A few months ago I met Donald Neal. I was at the “Laurence E. Will Museum of the Glades” in Belle Glade. I saw him first from afar, and I knew, even though I did not know who he was, that he was someone special, someone I wanted to meet. His graying hair in dreads ….donning a carelessly worn paint be-speckled dress shirt and trousers looked so stylish a New York fashion designer would have certainly found a “new look.” His eyes seemed to contain generations of local history: drainage, planting, harvesting, deathly hurricanes, flooding, backbreaking work, destruction of the environment, the good and evil of money, prejudice, love, hate, sugarcane, water, and hope.
Today I will share some of his paintings that are on display at the Museum of the Glades and I encourage you to make the drive yourself. After years in the spotlight and then in the darkness, Donald is making a comeback. I think he’s going to make it big again as the time for Donald’s message seems just about right…
As we all know, movie star and local philanthropists, Frances Langford, was and is very loved in Martin County. Nonetheless, recently her 53 acre river estate, in Rio, was mowed down for development to create ironically “Langford’s Landing.” Yes, it was legal, but what a shame. What a crime of local history. Part of that history included Frances’ flock of peacocks.
Invasive or not, Frances brought the exotic birds to her property in the 1940s and they had been happily living here ever since. They became part of the cultural landscape of the Rio area. Over the years the county even erected signs warning drivers about the birds.
After Frances’ death in 2005 there were tougher times for the peacocks, peahens, and peachicks but they managed to survive. They had become “wild” living off the land although some residents would joyfully feed them. Kind of like cardinals…. 🙂
Sometimes stopping traffic as they lollygagg across State Road 707, the birds cause smiles and sometimes cursing and horn blowing from drivers. Inconvenient? Maybe— but so cool! So local! So “Frances”…..a reminder of her philanthropic spirit and love for our area with every sighting!
Of course since the 53 acres has been clear-cut and scraped the peacocks have lost their home base habitat. Did anyone even think about this? I mentioned it at a county commission meeting years ago. Perhaps the county thought no one would notice when the birds fell on hard times or were possibly eradicated?
This was not the case. Not along the Indian River Lagoon…not in the land of River Warriors.
Yesterday there was a great win for the spirit of Frances Langford and the peacocks when resident Toni Rummo used social media to inform the public that a bank and real estate agency had “ordered the trapping of the peacocks at 1547 SW Sottlong Avenue.”
The house is in foreclosure and the cleaning people were apparently put off by all the birds. This led to the trapping or quote for such. According to Rummo some birds were trapped but after the outcry the others were left alone. Even the media, Sheriff’s department, and Martin County Commission got involved. It was crazy!
Than you to Toni Rummo and the others! Just to follow up, I spoke to Bill Dean head of Century 21 on Hutchinson Island whose company was incorrectly linked with the sale and he said it was a day like no other. The phone rang off the hook!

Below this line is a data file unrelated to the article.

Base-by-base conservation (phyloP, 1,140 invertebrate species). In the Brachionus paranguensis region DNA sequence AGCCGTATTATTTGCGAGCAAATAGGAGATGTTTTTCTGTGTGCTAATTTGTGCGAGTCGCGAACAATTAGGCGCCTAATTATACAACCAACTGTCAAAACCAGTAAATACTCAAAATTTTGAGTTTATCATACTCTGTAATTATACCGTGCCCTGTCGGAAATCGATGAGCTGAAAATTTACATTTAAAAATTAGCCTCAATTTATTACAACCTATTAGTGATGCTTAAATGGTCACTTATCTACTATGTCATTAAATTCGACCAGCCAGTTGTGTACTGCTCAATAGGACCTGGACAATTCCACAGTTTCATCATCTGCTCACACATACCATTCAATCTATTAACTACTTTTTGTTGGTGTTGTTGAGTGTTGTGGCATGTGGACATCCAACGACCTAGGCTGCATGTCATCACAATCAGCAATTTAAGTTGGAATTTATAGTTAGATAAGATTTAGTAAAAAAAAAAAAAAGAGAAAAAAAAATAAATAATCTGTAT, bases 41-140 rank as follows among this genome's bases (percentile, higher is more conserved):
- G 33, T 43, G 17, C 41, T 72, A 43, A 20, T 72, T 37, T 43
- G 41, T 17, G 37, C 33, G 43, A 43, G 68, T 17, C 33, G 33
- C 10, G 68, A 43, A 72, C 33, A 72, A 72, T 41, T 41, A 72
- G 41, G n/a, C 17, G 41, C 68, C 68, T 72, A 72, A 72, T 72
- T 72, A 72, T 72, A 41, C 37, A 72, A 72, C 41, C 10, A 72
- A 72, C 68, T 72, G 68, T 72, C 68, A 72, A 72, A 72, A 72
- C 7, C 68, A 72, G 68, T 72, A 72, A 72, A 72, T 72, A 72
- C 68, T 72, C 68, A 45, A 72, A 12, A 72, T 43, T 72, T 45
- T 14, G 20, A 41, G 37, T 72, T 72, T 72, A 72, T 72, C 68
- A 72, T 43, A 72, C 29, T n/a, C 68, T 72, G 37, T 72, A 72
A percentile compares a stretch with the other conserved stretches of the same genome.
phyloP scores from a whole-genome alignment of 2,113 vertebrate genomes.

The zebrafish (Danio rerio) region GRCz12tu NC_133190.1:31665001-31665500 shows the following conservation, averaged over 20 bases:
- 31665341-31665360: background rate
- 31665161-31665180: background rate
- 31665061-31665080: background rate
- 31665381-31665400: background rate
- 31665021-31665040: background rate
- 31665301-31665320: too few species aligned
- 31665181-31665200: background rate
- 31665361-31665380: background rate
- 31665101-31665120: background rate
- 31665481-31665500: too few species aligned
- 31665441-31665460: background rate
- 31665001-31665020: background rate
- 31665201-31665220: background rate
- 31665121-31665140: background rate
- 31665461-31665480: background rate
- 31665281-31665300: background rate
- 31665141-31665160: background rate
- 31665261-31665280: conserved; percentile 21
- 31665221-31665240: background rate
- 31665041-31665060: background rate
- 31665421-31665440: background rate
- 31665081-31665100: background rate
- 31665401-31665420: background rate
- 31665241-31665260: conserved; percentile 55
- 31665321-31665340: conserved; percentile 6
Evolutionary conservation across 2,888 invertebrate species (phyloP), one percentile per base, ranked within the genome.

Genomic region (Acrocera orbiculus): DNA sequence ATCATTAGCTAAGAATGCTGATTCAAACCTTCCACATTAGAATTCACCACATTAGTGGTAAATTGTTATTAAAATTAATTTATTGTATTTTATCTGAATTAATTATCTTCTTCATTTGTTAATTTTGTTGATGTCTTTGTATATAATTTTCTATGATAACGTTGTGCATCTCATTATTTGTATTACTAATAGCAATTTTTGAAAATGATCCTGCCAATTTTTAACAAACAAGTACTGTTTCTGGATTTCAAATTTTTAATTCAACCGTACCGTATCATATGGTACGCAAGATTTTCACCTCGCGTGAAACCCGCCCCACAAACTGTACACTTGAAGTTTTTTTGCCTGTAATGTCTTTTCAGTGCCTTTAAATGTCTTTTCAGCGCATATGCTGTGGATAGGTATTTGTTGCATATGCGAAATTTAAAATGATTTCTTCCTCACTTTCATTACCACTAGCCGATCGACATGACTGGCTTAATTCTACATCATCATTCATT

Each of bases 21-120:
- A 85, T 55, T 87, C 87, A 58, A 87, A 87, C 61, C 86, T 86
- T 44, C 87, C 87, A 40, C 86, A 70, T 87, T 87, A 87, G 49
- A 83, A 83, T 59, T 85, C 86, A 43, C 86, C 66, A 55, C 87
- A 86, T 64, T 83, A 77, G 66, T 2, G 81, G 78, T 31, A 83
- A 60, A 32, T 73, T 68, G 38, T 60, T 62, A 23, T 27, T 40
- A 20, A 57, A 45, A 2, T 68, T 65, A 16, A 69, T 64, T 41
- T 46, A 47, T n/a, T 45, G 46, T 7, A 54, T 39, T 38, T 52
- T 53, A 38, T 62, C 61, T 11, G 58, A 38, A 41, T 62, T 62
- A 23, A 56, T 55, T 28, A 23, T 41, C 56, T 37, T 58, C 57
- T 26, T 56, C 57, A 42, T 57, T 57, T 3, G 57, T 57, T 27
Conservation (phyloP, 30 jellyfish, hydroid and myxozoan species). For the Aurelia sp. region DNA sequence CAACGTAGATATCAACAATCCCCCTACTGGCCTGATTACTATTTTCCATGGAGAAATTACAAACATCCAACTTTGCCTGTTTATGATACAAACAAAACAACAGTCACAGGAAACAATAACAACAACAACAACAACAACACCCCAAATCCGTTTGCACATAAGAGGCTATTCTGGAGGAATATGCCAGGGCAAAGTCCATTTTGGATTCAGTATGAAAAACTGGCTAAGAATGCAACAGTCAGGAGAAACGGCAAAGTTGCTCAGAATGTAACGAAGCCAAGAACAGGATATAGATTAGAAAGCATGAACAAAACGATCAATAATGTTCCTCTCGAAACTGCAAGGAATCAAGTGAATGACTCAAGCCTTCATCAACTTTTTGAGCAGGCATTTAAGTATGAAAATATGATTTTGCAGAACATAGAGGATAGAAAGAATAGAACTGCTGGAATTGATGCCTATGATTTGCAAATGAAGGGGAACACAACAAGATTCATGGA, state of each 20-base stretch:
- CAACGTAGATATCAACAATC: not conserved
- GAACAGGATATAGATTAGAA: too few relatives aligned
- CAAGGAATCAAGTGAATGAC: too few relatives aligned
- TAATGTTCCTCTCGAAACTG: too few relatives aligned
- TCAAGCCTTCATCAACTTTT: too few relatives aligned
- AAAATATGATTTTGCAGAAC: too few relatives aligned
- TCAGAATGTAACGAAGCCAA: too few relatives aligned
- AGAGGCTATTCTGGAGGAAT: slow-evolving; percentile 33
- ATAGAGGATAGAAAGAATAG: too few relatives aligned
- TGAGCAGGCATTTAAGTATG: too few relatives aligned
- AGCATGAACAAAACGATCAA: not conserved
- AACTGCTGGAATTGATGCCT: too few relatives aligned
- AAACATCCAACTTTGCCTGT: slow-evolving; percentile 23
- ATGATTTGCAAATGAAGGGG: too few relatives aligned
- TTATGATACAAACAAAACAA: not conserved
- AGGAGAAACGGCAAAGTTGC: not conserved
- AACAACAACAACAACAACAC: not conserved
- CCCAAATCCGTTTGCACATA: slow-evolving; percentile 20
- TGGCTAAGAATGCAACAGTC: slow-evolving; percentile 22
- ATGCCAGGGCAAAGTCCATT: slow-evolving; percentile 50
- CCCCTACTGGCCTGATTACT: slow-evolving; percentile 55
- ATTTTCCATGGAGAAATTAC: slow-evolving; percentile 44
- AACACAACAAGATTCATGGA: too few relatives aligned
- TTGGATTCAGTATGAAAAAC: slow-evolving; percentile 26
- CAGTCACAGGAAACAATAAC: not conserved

At the end of the conversation I said: “But isn’t it great? The love of Frances Langford and the people standing up for her spirit?”
We laughed. I recommended having a gin and tonic in her honor.
Thank you Toni for the peacock win! It was a win for the people of Rio. A win for the spirit of Frances Langford, and a win for the spirit of St Lucie River/ Indian River Lagoon!
Florida was named “Pascua Florida” by explorer Ponce de Leon on Easter in 1513. Translation: means “Flowery Easter” or “Flowering Easter” (after Spain’s “Feast of the Flowers” Easter celebration)
With the approach of Easter, I am reminded of how lucky I am, and how in spite of the crushing blows of our physical existence and our difficult world, we are always able to heal, to “overcome.”
This applies to our lives as well as to our fight for the St Lucie River/Indian River Lagoon…
In 2001, in a “previous life,” the day before Easter, I fell from the balcony of a home under construction and broke my neck. It happened in one second. And in that second, when what I thought was solid ground under my feet collapsed, and I was falling, watching the world turning, the shining St Lucie River and blue sky before me, I clearly remember saying to myself: “I can’t believe it; this is how I am going to die.” And then, “crash.” My thigh struck a metal stool, and my shoulder hit the ground. Silence. Excruciating pain. My dog, Dash, barking like crazy running around me while I lie flat unable to move…
A neighbor, hearing the crash, called the police, the Life Flight helicopter came, my fiancée at the time looked on in horror, while Bennett Richardson of the Martin County Fire Rescue Team yelled: “Do not move!” “Do not try to get up!”
The team fastened me into a stretcher in a full body brace. I was numb, in shock, and afraid.
I recall the helicopter ride: on my back, wind blowing, looking up, hearing the sound of the blades whipping through the air….it was like a movie….I kept wondering if I would be paralyzed. Wondering how my life would change. But somehow during that helicopter ride to St Mary’s Hospital, I came to know that even if I couldn’t move my body, I wasn’t my body anyway. I was something much larger, something connected to everything greater than myself; I was spirit….such are we all…
The next day, on Easter morning 2001, I lie by myself and knew my life would never be the same. I spent that Easter Day mostly alone. For me, Easter has become a “homecoming” of sorts….a reminder…..of life’s spirit.
Happy Easter. Happy Passover. Happy whatever makes you inspired.